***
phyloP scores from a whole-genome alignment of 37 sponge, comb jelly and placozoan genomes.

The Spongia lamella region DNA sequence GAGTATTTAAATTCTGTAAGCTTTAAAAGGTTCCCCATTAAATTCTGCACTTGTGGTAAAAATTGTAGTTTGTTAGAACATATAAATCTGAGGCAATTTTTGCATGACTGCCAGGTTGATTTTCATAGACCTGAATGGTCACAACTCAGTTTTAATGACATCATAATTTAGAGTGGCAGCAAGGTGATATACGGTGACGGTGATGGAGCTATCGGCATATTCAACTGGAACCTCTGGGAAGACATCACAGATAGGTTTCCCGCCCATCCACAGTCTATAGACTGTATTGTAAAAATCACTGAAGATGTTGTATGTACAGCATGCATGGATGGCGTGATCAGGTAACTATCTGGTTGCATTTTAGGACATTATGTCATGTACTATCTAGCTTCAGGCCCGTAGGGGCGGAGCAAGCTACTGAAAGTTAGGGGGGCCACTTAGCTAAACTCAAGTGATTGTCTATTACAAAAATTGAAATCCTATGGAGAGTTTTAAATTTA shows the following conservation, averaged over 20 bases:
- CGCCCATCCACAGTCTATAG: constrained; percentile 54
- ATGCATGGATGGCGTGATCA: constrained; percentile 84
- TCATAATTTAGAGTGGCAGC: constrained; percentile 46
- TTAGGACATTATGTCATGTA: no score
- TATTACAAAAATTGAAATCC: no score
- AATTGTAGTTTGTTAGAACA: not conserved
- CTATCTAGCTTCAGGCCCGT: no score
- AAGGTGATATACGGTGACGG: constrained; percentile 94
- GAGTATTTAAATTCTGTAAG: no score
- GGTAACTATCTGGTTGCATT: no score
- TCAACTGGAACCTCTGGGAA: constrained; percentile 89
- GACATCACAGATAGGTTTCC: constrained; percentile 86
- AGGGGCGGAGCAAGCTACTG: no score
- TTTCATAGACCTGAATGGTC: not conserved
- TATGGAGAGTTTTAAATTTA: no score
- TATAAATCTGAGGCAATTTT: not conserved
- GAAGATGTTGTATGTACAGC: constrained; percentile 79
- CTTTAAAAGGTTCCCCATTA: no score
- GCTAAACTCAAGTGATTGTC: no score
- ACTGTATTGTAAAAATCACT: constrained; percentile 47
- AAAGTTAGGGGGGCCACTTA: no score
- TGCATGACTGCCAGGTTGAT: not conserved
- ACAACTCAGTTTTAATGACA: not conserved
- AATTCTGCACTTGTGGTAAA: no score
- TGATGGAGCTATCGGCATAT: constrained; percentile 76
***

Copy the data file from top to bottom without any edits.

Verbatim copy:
phyloP scores from a whole-genome alignment of 37 sponge, comb jelly and placozoan genomes.

The Spongia lamella region DNA sequence GAGTATTTAAATTCTGTAAGCTTTAAAAGGTTCCCCATTAAATTCTGCACTTGTGGTAAAAATTGTAGTTTGTTAGAACATATAAATCTGAGGCAATTTTTGCATGACTGCCAGGTTGATTTTCATAGACCTGAATGGTCACAACTCAGTTTTAATGACATCATAATTTAGAGTGGCAGCAAGGTGATATACGGTGACGGTGATGGAGCTATCGGCATATTCAACTGGAACCTCTGGGAAGACATCACAGATAGGTTTCCCGCCCATCCACAGTCTATAGACTGTATTGTAAAAATCACTGAAGATGTTGTATGTACAGCATGCATGGATGGCGTGATCAGGTAACTATCTGGTTGCATTTTAGGACATTATGTCATGTACTATCTAGCTTCAGGCCCGTAGGGGCGGAGCAAGCTACTGAAAGTTAGGGGGGCCACTTAGCTAAACTCAAGTGATTGTCTATTACAAAAATTGAAATCCTATGGAGAGTTTTAAATTTA shows the following conservation, averaged over 20 bases:
- CGCCCATCCACAGTCTATAG: constrained; percentile 54
- ATGCATGGATGGCGTGATCA: constrained; percentile 84
- TCATAATTTAGAGTGGCAGC: constrained; percentile 46
- TTAGGACATTATGTCATGTA: no score
- TATTACAAAAATTGAAATCC: no score
- AATTGTAGTTTGTTAGAACA: not conserved
- CTATCTAGCTTCAGGCCCGT: no score
- AAGGTGATATACGGTGACGG: constrained; percentile 94
- GAGTATTTAAATTCTGTAAG: no score
- GGTAACTATCTGGTTGCATT: no score
- TCAACTGGAACCTCTGGGAA: constrained; percentile 89
- GACATCACAGATAGGTTTCC: constrained; percentile 86
- AGGGGCGGAGCAAGCTACTG: no score
- TTTCATAGACCTGAATGGTC: not conserved
- TATGGAGAGTTTTAAATTTA: no score
- TATAAATCTGAGGCAATTTT: not conserved
- GAAGATGTTGTATGTACAGC: constrained; percentile 79
- CTTTAAAAGGTTCCCCATTA: no score
- GCTAAACTCAAGTGATTGTC: no score
- ACTGTATTGTAAAAATCACT: constrained; percentile 47
- AAAGTTAGGGGGGCCACTTA: no score
- TGCATGACTGCCAGGTTGAT: not conserved
- ACAACTCAGTTTTAATGACA: not conserved
- AATTCTGCACTTGTGGTAAA: no score
- TGATGGAGCTATCGGCATAT: constrained; percentile 76